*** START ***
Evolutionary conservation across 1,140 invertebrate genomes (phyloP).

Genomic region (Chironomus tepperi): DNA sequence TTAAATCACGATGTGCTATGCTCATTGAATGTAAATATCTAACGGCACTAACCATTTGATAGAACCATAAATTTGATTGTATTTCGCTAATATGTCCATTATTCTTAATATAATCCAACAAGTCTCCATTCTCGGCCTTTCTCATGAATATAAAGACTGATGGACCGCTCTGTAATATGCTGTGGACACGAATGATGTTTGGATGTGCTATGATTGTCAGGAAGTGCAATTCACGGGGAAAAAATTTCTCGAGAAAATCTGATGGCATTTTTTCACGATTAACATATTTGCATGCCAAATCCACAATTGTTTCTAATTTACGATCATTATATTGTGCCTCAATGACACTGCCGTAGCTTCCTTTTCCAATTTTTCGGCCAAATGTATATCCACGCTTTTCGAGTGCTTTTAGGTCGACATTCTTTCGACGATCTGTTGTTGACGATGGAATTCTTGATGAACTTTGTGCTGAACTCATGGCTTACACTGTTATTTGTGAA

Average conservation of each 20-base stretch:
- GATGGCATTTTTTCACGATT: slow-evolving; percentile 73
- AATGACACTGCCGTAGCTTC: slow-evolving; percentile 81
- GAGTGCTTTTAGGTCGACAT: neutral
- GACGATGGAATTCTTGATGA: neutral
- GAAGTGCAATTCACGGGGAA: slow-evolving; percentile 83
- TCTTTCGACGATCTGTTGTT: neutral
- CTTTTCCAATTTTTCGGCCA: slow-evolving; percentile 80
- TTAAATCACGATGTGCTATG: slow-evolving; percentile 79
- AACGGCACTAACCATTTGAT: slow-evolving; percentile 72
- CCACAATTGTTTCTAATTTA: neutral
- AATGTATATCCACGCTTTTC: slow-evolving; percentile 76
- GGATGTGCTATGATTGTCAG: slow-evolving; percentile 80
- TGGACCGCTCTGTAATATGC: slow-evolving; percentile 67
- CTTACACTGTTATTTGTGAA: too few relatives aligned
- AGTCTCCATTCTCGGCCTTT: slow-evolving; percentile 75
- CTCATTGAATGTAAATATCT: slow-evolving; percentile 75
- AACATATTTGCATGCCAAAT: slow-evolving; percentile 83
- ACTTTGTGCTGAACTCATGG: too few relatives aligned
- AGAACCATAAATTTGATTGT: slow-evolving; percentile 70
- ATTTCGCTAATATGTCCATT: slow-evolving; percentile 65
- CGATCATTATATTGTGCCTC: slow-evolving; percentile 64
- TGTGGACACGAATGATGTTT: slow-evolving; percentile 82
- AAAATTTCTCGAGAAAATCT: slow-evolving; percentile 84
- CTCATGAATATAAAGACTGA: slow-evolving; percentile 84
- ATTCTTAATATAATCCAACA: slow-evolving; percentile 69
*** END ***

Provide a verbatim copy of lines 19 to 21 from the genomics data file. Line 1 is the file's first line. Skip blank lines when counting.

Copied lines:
- CTCATTGAATGTAAATATCT: slow-evolving; percentile 75
- AACATATTTGCATGCCAAAT: slow-evolving; percentile 83
- ACTTTGTGCTGAACTCATGG: too few relatives aligned